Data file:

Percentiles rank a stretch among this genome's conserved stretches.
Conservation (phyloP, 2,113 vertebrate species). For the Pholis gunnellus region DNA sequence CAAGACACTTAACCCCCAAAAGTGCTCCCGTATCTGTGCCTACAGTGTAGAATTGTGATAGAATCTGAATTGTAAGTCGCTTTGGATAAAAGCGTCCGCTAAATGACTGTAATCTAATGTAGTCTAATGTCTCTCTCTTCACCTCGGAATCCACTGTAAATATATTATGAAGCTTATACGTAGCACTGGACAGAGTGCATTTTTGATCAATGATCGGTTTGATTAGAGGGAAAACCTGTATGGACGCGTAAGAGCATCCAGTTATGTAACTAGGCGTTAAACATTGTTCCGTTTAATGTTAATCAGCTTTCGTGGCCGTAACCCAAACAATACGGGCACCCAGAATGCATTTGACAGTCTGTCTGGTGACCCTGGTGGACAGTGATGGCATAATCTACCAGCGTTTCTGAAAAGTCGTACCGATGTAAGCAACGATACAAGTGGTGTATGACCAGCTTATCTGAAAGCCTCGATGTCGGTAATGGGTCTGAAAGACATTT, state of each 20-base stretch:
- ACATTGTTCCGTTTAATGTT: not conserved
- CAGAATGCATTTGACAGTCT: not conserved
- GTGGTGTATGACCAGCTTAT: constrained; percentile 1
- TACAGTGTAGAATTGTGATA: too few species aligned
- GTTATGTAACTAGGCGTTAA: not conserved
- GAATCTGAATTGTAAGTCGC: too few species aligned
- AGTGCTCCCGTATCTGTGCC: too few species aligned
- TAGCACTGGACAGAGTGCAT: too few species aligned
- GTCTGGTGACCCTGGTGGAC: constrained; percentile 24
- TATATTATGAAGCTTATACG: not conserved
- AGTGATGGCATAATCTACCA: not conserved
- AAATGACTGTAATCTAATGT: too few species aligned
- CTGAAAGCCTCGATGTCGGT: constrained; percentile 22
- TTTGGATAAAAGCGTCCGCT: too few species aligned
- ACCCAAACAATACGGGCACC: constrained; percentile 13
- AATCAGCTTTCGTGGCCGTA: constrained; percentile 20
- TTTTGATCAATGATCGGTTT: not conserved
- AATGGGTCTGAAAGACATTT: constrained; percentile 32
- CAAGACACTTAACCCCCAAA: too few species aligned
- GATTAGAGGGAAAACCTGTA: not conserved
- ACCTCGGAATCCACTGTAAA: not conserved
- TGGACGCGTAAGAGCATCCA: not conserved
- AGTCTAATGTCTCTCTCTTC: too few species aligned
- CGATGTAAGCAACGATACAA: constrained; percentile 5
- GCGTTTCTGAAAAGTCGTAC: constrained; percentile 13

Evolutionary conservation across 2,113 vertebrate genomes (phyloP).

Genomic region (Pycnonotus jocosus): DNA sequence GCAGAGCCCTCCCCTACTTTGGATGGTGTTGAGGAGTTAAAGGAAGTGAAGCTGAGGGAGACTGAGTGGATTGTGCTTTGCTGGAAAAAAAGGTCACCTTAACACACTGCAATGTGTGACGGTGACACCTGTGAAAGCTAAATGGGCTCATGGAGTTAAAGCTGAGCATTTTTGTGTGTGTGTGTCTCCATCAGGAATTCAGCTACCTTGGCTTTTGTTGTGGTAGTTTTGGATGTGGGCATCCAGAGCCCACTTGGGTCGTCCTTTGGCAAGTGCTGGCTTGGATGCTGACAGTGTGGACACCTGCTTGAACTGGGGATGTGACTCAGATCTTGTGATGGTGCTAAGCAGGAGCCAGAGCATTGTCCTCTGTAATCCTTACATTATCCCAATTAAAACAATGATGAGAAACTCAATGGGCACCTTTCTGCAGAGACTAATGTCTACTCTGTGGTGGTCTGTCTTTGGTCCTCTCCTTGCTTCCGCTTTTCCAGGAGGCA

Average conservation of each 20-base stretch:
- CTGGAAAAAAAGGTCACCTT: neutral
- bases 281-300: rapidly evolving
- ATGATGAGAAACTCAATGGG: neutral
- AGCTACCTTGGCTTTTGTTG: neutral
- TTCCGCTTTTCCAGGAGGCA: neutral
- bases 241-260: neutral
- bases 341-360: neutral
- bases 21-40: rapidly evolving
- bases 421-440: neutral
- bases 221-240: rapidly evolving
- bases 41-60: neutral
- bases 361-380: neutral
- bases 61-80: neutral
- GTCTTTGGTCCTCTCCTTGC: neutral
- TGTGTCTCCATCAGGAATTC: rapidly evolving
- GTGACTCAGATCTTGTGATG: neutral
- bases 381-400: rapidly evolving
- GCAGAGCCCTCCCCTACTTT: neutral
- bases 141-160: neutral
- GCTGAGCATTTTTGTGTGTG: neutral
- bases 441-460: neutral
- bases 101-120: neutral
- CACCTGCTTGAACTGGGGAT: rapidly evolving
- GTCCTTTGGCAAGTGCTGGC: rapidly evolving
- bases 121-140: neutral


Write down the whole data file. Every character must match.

Percentiles rank a stretch among this genome's conserved stretches.
Conservation (phyloP, 2,113 vertebrate species). For the Pholis gunnellus region DNA sequence CAAGACACTTAACCCCCAAAAGTGCTCCCGTATCTGTGCCTACAGTGTAGAATTGTGATAGAATCTGAATTGTAAGTCGCTTTGGATAAAAGCGTCCGCTAAATGACTGTAATCTAATGTAGTCTAATGTCTCTCTCTTCACCTCGGAATCCACTGTAAATATATTATGAAGCTTATACGTAGCACTGGACAGAGTGCATTTTTGATCAATGATCGGTTTGATTAGAGGGAAAACCTGTATGGACGCGTAAGAGCATCCAGTTATGTAACTAGGCGTTAAACATTGTTCCGTTTAATGTTAATCAGCTTTCGTGGCCGTAACCCAAACAATACGGGCACCCAGAATGCATTTGACAGTCTGTCTGGTGACCCTGGTGGACAGTGATGGCATAATCTACCAGCGTTTCTGAAAAGTCGTACCGATGTAAGCAACGATACAAGTGGTGTATGACCAGCTTATCTGAAAGCCTCGATGTCGGTAATGGGTCTGAAAGACATTT, state of each 20-base stretch:
- ACATTGTTCCGTTTAATGTT: not conserved
- CAGAATGCATTTGACAGTCT: not conserved
- GTGGTGTATGACCAGCTTAT: constrained; percentile 1
- TACAGTGTAGAATTGTGATA: too few species aligned
- GTTATGTAACTAGGCGTTAA: not conserved
- GAATCTGAATTGTAAGTCGC: too few species aligned
- AGTGCTCCCGTATCTGTGCC: too few species aligned
- TAGCACTGGACAGAGTGCAT: too few species aligned
- GTCTGGTGACCCTGGTGGAC: constrained; percentile 24
- TATATTATGAAGCTTATACG: not conserved
- AGTGATGGCATAATCTACCA: not conserved
- AAATGACTGTAATCTAATGT: too few species aligned
- CTGAAAGCCTCGATGTCGGT: constrained; percentile 22
- TTTGGATAAAAGCGTCCGCT: too few species aligned
- ACCCAAACAATACGGGCACC: constrained; percentile 13
- AATCAGCTTTCGTGGCCGTA: constrained; percentile 20
- TTTTGATCAATGATCGGTTT: not conserved
- AATGGGTCTGAAAGACATTT: constrained; percentile 32
- CAAGACACTTAACCCCCAAA: too few species aligned
- GATTAGAGGGAAAACCTGTA: not conserved
- ACCTCGGAATCCACTGTAAA: not conserved
- TGGACGCGTAAGAGCATCCA: not conserved
- AGTCTAATGTCTCTCTCTTC: too few species aligned
- CGATGTAAGCAACGATACAA: constrained; percentile 5
- GCGTTTCTGAAAAGTCGTAC: constrained; percentile 13

Evolutionary conservation across 2,113 vertebrate genomes (phyloP).

Genomic region (Pycnonotus jocosus): DNA sequence GCAGAGCCCTCCCCTACTTTGGATGGTGTTGAGGAGTTAAAGGAAGTGAAGCTGAGGGAGACTGAGTGGATTGTGCTTTGCTGGAAAAAAAGGTCACCTTAACACACTGCAATGTGTGACGGTGACACCTGTGAAAGCTAAATGGGCTCATGGAGTTAAAGCTGAGCATTTTTGTGTGTGTGTGTCTCCATCAGGAATTCAGCTACCTTGGCTTTTGTTGTGGTAGTTTTGGATGTGGGCATCCAGAGCCCACTTGGGTCGTCCTTTGGCAAGTGCTGGCTTGGATGCTGACAGTGTGGACACCTGCTTGAACTGGGGATGTGACTCAGATCTTGTGATGGTGCTAAGCAGGAGCCAGAGCATTGTCCTCTGTAATCCTTACATTATCCCAATTAAAACAATGATGAGAAACTCAATGGGCACCTTTCTGCAGAGACTAATGTCTACTCTGTGGTGGTCTGTCTTTGGTCCTCTCCTTGCTTCCGCTTTTCCAGGAGGCA

Average conservation of each 20-base stretch:
- CTGGAAAAAAAGGTCACCTT: neutral
- bases 281-300: rapidly evolving
- ATGATGAGAAACTCAATGGG: neutral
- AGCTACCTTGGCTTTTGTTG: neutral
- TTCCGCTTTTCCAGGAGGCA: neutral
- bases 241-260: neutral
- bases 341-360: neutral
- bases 21-40: rapidly evolving
- bases 421-440: neutral
- bases 221-240: rapidly evolving
- bases 41-60: neutral
- bases 361-380: neutral
- bases 61-80: neutral
- GTCTTTGGTCCTCTCCTTGC: neutral
- TGTGTCTCCATCAGGAATTC: rapidly evolving
- GTGACTCAGATCTTGTGATG: neutral
- bases 381-400: rapidly evolving
- GCAGAGCCCTCCCCTACTTT: neutral
- bases 141-160: neutral
- GCTGAGCATTTTTGTGTGTG: neutral
- bases 441-460: neutral
- bases 101-120: neutral
- CACCTGCTTGAACTGGGGAT: rapidly evolving
- GTCCTTTGGCAAGTGCTGGC: rapidly evolving
- bases 121-140: neutral